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What You Should Know Before You Test Your Dog’s DNA

June 25, 2015, 5:00 PM UTC

A few weeks ago, a New York City co-op made headlines when it informed pet-owning residents that they had to produce documentation proving the breeds of their dogs. If the dog was a mix, the percentage of each breed had to be detailed in DNA testing—which prompted cries of “doggie racism,” according to The co-op bans 27 breeds.

Years after dog DNA testing was first introduced, though, it’s finally becoming mainstream. Since Mars Veterinary launched its dog DNA test in 2007, Wisdom Panel, the company—owned by Mars, Incorporated—claims to have sold some 400,000 tests—with the latest consumer version selling for $84.99 a pop. Its other major competitor is DNA My Dog—owned by a Canadian firm—which charges $59.99 per test. Both claim to unlock the mysteries of a dog’s genes to reveal their breeds.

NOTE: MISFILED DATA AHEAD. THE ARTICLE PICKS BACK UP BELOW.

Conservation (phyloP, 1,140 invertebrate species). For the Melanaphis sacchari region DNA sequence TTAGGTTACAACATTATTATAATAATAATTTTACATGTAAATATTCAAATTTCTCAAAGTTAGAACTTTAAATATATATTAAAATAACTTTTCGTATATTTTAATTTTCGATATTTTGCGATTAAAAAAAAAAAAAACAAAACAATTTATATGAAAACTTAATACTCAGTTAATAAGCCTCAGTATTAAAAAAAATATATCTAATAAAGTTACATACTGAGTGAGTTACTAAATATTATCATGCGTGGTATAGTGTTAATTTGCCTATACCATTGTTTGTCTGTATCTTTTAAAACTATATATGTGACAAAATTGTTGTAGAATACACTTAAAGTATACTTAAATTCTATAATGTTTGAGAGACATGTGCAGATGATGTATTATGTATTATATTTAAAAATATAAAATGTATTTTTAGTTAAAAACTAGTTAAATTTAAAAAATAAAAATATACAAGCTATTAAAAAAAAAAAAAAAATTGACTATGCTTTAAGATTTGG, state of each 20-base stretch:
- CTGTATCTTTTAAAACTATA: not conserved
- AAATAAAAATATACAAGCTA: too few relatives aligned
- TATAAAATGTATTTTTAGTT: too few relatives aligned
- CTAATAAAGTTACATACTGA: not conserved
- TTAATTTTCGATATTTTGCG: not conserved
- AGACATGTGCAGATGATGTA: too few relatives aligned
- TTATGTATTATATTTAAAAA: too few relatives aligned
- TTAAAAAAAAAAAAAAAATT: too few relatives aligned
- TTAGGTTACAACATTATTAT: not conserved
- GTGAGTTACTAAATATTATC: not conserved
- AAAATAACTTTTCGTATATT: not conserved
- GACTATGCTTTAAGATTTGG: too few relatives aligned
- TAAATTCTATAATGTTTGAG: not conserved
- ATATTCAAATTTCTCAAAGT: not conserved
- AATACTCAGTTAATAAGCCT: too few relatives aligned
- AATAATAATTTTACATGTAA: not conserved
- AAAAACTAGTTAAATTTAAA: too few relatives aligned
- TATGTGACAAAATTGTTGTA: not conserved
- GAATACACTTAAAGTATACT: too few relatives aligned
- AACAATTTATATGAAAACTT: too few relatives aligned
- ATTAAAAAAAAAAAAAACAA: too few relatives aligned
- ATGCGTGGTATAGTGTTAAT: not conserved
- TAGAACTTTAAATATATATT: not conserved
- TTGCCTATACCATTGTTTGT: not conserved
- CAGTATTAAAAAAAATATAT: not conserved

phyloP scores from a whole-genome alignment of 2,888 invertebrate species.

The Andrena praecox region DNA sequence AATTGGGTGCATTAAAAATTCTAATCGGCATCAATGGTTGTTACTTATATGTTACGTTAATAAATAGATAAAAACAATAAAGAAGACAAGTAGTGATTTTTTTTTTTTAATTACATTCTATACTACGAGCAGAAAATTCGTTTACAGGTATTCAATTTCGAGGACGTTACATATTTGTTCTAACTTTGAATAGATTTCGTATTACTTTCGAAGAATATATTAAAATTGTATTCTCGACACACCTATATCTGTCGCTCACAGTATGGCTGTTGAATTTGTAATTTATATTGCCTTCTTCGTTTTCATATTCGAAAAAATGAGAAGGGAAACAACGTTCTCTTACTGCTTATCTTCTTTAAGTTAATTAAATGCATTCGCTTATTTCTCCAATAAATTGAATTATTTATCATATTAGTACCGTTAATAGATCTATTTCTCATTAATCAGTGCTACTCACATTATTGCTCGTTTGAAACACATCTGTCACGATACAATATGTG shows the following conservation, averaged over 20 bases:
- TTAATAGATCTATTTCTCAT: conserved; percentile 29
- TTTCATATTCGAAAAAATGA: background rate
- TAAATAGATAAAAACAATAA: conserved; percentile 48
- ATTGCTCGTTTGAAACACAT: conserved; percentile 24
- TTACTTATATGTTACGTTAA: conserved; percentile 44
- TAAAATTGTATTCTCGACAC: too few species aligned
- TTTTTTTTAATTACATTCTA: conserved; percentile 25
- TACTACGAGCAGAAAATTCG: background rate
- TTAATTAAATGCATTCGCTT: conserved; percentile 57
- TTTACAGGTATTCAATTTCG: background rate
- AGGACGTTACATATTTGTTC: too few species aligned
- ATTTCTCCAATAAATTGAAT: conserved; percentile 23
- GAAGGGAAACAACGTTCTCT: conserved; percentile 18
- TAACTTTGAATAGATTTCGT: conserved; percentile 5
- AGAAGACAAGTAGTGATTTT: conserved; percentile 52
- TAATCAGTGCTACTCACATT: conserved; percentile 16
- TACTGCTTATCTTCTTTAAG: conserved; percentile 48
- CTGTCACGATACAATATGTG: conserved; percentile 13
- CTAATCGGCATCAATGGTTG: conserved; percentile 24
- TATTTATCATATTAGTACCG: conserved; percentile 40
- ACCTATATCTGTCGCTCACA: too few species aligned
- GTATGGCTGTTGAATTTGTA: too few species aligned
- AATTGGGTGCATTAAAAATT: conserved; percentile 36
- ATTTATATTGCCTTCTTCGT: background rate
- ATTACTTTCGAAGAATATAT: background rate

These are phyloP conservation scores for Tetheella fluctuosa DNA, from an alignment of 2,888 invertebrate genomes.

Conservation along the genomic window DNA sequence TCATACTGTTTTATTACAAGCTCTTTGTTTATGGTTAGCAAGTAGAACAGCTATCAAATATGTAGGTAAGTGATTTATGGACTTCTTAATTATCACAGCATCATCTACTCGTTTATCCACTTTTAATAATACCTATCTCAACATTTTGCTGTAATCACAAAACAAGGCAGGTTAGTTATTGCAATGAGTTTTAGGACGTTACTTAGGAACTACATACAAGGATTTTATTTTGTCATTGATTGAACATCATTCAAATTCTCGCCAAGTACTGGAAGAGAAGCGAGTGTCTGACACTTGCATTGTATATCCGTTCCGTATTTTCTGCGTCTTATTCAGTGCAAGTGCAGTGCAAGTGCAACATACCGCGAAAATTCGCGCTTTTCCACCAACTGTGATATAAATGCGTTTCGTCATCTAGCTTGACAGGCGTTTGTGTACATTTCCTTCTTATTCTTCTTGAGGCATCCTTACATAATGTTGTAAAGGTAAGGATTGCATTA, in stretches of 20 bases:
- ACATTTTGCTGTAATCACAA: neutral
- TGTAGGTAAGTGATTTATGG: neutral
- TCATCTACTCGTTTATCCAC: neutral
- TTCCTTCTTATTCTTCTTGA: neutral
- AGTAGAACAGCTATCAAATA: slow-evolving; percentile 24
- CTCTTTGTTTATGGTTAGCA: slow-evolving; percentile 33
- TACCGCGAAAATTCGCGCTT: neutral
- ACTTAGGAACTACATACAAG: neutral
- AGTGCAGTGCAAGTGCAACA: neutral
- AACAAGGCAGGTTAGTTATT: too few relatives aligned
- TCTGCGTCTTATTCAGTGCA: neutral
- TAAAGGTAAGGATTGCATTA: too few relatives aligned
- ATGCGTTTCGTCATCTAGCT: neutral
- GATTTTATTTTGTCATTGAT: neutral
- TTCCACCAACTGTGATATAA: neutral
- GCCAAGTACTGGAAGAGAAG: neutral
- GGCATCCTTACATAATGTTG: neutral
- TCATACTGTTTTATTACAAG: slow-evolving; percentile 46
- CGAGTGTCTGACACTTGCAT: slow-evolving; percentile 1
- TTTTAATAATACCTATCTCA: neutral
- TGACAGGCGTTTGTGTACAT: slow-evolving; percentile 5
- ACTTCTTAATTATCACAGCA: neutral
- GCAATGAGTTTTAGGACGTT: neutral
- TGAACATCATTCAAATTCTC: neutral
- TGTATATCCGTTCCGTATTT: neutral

While co-ops and rentals may use the tests if specific breeds are banned, in large part, the sales of DNA tests have been fueled owner curiosity and by animal shelters, which use DNA tests to help place pets into homes. When adopting a pet, prospective owners want to know how big the dogs will get, whether they’re good with kids and if the dogs might be suitable for, say, apartment living. Knowing the breed makeup can shed light on that. Wisdom Panel even makes a shelter test called DogTrax, which gives fast-tracked results since shelter dogs so often have a short amount of time to find a home. Knowing a dog’s breed is also helpful in knowing what health issues for which the dog may be at risk.